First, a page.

A provincial emergency operations centre (PEOC) briefing provided more details about what services are being prioritized to resume in Saskatchewan after being slowed down due to a rise in COVID-19 hospitalizations.
As a result of responding to fourth wave, Derek Miller with Saskatchewan Health Authority (SHA) said 860 staff have been redeployed to ICUs, active services, contact tracing, testing and outbreak management.
A total of 450 staff members working in contact tracing, testing assessment and outbreak management are expected to return to their home departments within three weeks.
But Miller said individual workers are being transferred back, not whole units.
That means not all services will return to their pre-pandemic level of capacity.
“We can pull back some of those people based on their (role in) contact tracing and redeployment,” he said.
“But others that have been deployed to immunization and also to support ICU and acute (care), they will remain in those roles.”
So 70-year-old Dallas Oberik must wait even longer for hip surgery.
The Saskatchewan NDP brought her to the legislature to show how people are being affected by the slowdown.
Sitting in a wheelchair, Oberik told reporters she’s needed hip replacement surgery for nearly three years and is in pain every day.
She’s needed the procedure since before the pandemic and the COVID surgery slowdown delayed it even further.
She said she needs a walker to get around her own home, that she’s very scared of falling and seriously injuring herself and that her health is deteriorating as she waits.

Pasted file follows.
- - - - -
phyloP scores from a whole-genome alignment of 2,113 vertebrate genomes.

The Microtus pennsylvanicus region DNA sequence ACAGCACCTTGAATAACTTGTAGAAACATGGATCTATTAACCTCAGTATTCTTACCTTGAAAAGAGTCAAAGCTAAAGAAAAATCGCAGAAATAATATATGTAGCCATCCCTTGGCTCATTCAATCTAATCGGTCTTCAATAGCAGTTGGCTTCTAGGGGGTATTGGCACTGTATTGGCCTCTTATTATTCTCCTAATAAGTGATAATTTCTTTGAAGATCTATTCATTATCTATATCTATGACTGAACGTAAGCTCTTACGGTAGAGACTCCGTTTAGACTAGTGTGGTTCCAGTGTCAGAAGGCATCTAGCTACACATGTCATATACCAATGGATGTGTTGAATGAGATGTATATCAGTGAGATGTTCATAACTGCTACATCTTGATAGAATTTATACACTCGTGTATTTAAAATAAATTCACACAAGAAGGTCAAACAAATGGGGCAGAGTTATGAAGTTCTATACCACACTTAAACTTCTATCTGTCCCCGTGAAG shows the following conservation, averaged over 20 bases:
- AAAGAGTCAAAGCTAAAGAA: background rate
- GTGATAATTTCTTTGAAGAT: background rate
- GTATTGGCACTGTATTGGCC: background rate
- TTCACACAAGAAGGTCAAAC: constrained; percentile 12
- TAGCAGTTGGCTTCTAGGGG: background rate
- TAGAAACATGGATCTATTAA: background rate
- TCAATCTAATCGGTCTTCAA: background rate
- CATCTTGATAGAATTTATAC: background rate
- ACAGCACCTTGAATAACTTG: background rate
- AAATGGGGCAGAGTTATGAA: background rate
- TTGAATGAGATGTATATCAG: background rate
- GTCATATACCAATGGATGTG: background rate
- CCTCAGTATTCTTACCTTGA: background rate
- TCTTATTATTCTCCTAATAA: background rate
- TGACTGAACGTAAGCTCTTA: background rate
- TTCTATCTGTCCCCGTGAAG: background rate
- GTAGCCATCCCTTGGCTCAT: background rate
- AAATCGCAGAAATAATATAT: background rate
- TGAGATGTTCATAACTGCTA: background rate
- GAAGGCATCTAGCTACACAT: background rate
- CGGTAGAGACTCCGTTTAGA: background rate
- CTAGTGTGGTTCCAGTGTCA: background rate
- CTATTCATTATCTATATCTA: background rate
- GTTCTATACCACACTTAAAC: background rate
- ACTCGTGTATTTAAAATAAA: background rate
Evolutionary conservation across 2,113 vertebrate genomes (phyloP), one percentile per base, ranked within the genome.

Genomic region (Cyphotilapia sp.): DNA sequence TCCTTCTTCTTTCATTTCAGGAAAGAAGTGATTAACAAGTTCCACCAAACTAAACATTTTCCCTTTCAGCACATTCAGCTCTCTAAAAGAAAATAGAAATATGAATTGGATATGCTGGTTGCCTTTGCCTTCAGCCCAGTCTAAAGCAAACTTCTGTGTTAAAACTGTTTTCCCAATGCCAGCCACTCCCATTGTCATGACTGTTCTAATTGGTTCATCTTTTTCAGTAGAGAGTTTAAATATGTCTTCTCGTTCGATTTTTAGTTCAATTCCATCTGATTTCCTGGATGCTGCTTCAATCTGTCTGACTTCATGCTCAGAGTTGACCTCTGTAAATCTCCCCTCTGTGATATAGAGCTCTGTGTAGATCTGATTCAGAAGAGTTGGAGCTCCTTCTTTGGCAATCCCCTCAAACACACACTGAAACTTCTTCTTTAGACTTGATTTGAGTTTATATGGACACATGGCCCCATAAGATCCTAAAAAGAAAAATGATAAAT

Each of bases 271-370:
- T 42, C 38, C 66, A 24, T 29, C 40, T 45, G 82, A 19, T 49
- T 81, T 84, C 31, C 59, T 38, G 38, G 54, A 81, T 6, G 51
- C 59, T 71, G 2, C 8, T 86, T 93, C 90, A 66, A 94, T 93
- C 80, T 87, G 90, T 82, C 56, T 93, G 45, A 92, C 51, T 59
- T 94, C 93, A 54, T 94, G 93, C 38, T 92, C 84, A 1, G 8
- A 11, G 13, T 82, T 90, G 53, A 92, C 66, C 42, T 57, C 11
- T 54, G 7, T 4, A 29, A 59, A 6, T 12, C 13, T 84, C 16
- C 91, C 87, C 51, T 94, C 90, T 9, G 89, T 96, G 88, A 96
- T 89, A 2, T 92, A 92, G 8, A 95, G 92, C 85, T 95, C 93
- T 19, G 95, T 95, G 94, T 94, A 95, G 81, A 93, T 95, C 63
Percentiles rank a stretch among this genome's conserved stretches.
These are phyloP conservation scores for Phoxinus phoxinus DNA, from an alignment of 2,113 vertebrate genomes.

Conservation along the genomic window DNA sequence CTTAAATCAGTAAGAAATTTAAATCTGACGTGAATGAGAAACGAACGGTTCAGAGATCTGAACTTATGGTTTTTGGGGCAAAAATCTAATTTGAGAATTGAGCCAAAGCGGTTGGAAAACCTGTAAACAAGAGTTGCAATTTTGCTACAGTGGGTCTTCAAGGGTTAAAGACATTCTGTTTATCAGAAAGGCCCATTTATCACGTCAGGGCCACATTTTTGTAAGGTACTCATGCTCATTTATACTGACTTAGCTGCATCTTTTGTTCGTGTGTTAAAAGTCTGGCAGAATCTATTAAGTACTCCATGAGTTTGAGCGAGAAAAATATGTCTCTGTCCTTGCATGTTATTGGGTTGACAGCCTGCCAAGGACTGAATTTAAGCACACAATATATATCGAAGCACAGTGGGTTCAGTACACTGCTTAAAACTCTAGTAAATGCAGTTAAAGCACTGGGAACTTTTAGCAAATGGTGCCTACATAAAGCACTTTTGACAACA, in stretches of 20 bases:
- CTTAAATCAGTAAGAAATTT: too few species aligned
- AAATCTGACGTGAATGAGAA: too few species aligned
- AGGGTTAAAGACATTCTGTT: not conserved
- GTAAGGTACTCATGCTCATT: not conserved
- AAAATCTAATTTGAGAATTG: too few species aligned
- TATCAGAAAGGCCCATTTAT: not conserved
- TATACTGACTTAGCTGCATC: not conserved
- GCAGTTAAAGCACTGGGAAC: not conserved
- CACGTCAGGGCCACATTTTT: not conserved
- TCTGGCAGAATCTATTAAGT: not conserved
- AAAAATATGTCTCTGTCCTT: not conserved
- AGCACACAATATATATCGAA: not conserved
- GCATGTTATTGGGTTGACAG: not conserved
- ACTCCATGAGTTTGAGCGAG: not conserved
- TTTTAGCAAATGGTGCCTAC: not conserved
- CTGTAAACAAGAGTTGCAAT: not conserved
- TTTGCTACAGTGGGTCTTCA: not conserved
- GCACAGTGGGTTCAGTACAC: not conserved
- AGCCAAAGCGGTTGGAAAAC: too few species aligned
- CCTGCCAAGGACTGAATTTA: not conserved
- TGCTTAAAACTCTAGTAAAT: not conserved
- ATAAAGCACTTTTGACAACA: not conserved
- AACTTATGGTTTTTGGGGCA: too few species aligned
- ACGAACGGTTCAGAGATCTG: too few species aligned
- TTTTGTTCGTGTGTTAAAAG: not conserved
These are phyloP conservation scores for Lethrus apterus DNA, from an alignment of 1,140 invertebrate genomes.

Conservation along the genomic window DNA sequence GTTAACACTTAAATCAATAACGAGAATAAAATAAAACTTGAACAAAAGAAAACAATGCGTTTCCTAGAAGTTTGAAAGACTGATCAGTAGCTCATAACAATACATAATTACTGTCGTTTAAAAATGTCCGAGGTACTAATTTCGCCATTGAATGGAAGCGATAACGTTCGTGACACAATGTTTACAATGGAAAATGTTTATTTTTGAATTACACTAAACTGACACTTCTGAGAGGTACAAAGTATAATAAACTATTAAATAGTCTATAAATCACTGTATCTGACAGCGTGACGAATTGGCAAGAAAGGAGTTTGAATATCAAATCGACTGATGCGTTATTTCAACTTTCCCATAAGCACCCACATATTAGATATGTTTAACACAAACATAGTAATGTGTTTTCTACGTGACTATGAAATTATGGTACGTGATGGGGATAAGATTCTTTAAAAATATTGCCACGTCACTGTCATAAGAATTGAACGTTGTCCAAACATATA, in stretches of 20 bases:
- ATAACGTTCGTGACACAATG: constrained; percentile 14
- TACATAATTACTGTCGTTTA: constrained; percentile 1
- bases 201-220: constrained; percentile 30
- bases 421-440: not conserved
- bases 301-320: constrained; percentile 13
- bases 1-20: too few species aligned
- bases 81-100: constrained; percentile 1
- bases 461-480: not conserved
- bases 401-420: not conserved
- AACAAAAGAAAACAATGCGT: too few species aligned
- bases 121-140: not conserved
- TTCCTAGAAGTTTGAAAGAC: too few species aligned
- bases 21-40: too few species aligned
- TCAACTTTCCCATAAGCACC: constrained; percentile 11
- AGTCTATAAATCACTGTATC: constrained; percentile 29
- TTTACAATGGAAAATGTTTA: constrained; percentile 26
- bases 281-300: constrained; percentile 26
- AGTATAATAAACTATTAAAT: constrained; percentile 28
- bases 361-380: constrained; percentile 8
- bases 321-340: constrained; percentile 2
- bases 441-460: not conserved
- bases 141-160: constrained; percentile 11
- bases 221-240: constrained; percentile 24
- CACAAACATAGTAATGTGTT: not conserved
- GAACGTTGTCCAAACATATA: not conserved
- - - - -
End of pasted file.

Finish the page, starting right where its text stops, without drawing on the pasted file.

Read more: Declared COVID-19 outbreaks in Saskatchewan
She’s become diabetic since she was placed on the waitlist, she said.
“It’s like a pebble that drops in the water. Yes I need my hips replaced but there’s all this other stuff that’s happening as a result,” she told reporters.
She said she’s eagerly awaiting treatment and blames Premier Scott Moe and health minister Paul Merriman for the slowdown.
“(My health) is going to be worse,” she said.
“And I will live with it simply because I have no other choice.”
After question period Premier Scott Moe kneeled down to speak to Oberik. Global News didn’t hear the conversation.
Miller said autism services and child psychology services are some of the first to resume, on Nov. 11.
“More broadly across the province, we are resuming more aggressively, the children services concurrent to this, and that is certainly our priority in terms of programming to restart,” Miller said.
“As the numbers have decreased, we had surged up to be able to manage hundreds of cases a day that we’re not experiencing right now. So our reality is that we are at a point where we have resources that can be redeployed back to home units to resume services,” Miller added.
Saskatchewan Public Safety Agency president Marlo Pritchard said the province is looking at bringing on third-party contact tracers, should case numbers rise.
Chief Medical Health Officer Dr. Saqib Shahab said the pressure on contact tracing is relieved as cases go down,